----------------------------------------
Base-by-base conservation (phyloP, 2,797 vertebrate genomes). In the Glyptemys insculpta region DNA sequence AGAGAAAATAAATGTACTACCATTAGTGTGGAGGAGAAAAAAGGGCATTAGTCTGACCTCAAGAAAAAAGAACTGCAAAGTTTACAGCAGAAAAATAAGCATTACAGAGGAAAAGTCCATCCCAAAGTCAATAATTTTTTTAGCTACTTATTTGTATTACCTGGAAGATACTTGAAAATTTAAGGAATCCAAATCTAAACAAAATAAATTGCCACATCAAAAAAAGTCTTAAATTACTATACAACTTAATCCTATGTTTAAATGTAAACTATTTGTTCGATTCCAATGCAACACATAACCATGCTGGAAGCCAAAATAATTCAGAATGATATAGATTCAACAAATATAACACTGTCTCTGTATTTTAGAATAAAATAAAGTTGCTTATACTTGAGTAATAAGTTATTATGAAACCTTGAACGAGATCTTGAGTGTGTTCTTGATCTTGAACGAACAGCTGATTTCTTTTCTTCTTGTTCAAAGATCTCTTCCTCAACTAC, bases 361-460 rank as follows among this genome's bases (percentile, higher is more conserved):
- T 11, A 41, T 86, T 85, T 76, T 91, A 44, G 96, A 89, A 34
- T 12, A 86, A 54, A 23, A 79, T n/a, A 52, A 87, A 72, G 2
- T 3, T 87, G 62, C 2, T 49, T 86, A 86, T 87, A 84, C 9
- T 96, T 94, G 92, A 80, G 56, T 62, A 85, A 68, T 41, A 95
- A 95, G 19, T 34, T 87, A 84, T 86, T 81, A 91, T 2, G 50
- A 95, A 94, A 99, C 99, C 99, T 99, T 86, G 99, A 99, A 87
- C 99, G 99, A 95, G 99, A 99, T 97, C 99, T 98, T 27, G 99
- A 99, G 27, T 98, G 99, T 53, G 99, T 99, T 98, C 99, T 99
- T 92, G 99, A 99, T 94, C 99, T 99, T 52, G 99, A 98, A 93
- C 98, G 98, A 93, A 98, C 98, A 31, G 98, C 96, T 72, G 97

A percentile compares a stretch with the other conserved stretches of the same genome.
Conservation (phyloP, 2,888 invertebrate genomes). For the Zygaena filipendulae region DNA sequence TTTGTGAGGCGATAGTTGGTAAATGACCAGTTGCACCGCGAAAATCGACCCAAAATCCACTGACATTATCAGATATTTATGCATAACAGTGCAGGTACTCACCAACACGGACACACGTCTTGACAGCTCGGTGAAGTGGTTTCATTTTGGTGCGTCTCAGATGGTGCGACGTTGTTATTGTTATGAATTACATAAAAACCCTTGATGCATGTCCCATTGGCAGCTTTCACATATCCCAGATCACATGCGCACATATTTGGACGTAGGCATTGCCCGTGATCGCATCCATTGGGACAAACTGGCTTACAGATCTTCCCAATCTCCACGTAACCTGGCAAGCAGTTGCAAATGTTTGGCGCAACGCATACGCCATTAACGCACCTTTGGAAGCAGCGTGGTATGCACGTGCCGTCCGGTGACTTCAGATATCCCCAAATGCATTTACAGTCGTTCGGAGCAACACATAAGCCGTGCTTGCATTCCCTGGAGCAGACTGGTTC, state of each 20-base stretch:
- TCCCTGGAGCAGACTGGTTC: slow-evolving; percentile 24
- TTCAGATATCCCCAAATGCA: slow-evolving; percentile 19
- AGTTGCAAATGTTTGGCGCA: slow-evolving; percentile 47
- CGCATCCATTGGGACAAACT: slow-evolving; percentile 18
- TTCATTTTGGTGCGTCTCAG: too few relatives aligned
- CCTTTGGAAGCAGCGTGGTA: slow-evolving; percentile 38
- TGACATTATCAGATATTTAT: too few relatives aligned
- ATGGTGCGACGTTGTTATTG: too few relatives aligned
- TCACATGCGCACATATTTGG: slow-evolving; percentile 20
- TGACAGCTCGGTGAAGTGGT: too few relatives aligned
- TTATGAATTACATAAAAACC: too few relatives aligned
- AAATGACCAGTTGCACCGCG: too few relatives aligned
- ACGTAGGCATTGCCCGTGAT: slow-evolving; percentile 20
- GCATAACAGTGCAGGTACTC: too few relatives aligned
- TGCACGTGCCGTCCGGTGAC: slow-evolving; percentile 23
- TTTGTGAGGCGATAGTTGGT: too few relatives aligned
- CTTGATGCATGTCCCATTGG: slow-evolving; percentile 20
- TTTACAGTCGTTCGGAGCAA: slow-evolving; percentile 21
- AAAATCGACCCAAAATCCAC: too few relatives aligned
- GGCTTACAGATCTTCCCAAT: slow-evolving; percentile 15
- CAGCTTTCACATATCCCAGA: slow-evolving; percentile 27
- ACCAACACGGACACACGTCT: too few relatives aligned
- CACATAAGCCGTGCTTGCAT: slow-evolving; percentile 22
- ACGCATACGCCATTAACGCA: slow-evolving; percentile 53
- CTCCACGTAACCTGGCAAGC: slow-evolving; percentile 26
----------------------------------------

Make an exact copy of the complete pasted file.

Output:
Base-by-base conservation (phyloP, 2,797 vertebrate genomes). In the Glyptemys insculpta region DNA sequence AGAGAAAATAAATGTACTACCATTAGTGTGGAGGAGAAAAAAGGGCATTAGTCTGACCTCAAGAAAAAAGAACTGCAAAGTTTACAGCAGAAAAATAAGCATTACAGAGGAAAAGTCCATCCCAAAGTCAATAATTTTTTTAGCTACTTATTTGTATTACCTGGAAGATACTTGAAAATTTAAGGAATCCAAATCTAAACAAAATAAATTGCCACATCAAAAAAAGTCTTAAATTACTATACAACTTAATCCTATGTTTAAATGTAAACTATTTGTTCGATTCCAATGCAACACATAACCATGCTGGAAGCCAAAATAATTCAGAATGATATAGATTCAACAAATATAACACTGTCTCTGTATTTTAGAATAAAATAAAGTTGCTTATACTTGAGTAATAAGTTATTATGAAACCTTGAACGAGATCTTGAGTGTGTTCTTGATCTTGAACGAACAGCTGATTTCTTTTCTTCTTGTTCAAAGATCTCTTCCTCAACTAC, bases 361-460 rank as follows among this genome's bases (percentile, higher is more conserved):
- T 11, A 41, T 86, T 85, T 76, T 91, A 44, G 96, A 89, A 34
- T 12, A 86, A 54, A 23, A 79, T n/a, A 52, A 87, A 72, G 2
- T 3, T 87, G 62, C 2, T 49, T 86, A 86, T 87, A 84, C 9
- T 96, T 94, G 92, A 80, G 56, T 62, A 85, A 68, T 41, A 95
- A 95, G 19, T 34, T 87, A 84, T 86, T 81, A 91, T 2, G 50
- A 95, A 94, A 99, C 99, C 99, T 99, T 86, G 99, A 99, A 87
- C 99, G 99, A 95, G 99, A 99, T 97, C 99, T 98, T 27, G 99
- A 99, G 27, T 98, G 99, T 53, G 99, T 99, T 98, C 99, T 99
- T 92, G 99, A 99, T 94, C 99, T 99, T 52, G 99, A 98, A 93
- C 98, G 98, A 93, A 98, C 98, A 31, G 98, C 96, T 72, G 97

A percentile compares a stretch with the other conserved stretches of the same genome.
Conservation (phyloP, 2,888 invertebrate genomes). For the Zygaena filipendulae region DNA sequence TTTGTGAGGCGATAGTTGGTAAATGACCAGTTGCACCGCGAAAATCGACCCAAAATCCACTGACATTATCAGATATTTATGCATAACAGTGCAGGTACTCACCAACACGGACACACGTCTTGACAGCTCGGTGAAGTGGTTTCATTTTGGTGCGTCTCAGATGGTGCGACGTTGTTATTGTTATGAATTACATAAAAACCCTTGATGCATGTCCCATTGGCAGCTTTCACATATCCCAGATCACATGCGCACATATTTGGACGTAGGCATTGCCCGTGATCGCATCCATTGGGACAAACTGGCTTACAGATCTTCCCAATCTCCACGTAACCTGGCAAGCAGTTGCAAATGTTTGGCGCAACGCATACGCCATTAACGCACCTTTGGAAGCAGCGTGGTATGCACGTGCCGTCCGGTGACTTCAGATATCCCCAAATGCATTTACAGTCGTTCGGAGCAACACATAAGCCGTGCTTGCATTCCCTGGAGCAGACTGGTTC, state of each 20-base stretch:
- TCCCTGGAGCAGACTGGTTC: slow-evolving; percentile 24
- TTCAGATATCCCCAAATGCA: slow-evolving; percentile 19
- AGTTGCAAATGTTTGGCGCA: slow-evolving; percentile 47
- CGCATCCATTGGGACAAACT: slow-evolving; percentile 18
- TTCATTTTGGTGCGTCTCAG: too few relatives aligned
- CCTTTGGAAGCAGCGTGGTA: slow-evolving; percentile 38
- TGACATTATCAGATATTTAT: too few relatives aligned
- ATGGTGCGACGTTGTTATTG: too few relatives aligned
- TCACATGCGCACATATTTGG: slow-evolving; percentile 20
- TGACAGCTCGGTGAAGTGGT: too few relatives aligned
- TTATGAATTACATAAAAACC: too few relatives aligned
- AAATGACCAGTTGCACCGCG: too few relatives aligned
- ACGTAGGCATTGCCCGTGAT: slow-evolving; percentile 20
- GCATAACAGTGCAGGTACTC: too few relatives aligned
- TGCACGTGCCGTCCGGTGAC: slow-evolving; percentile 23
- TTTGTGAGGCGATAGTTGGT: too few relatives aligned
- CTTGATGCATGTCCCATTGG: slow-evolving; percentile 20
- TTTACAGTCGTTCGGAGCAA: slow-evolving; percentile 21
- AAAATCGACCCAAAATCCAC: too few relatives aligned
- GGCTTACAGATCTTCCCAAT: slow-evolving; percentile 15
- CAGCTTTCACATATCCCAGA: slow-evolving; percentile 27
- ACCAACACGGACACACGTCT: too few relatives aligned
- CACATAAGCCGTGCTTGCAT: slow-evolving; percentile 22
- ACGCATACGCCATTAACGCA: slow-evolving; percentile 53
- CTCCACGTAACCTGGCAAGC: slow-evolving; percentile 26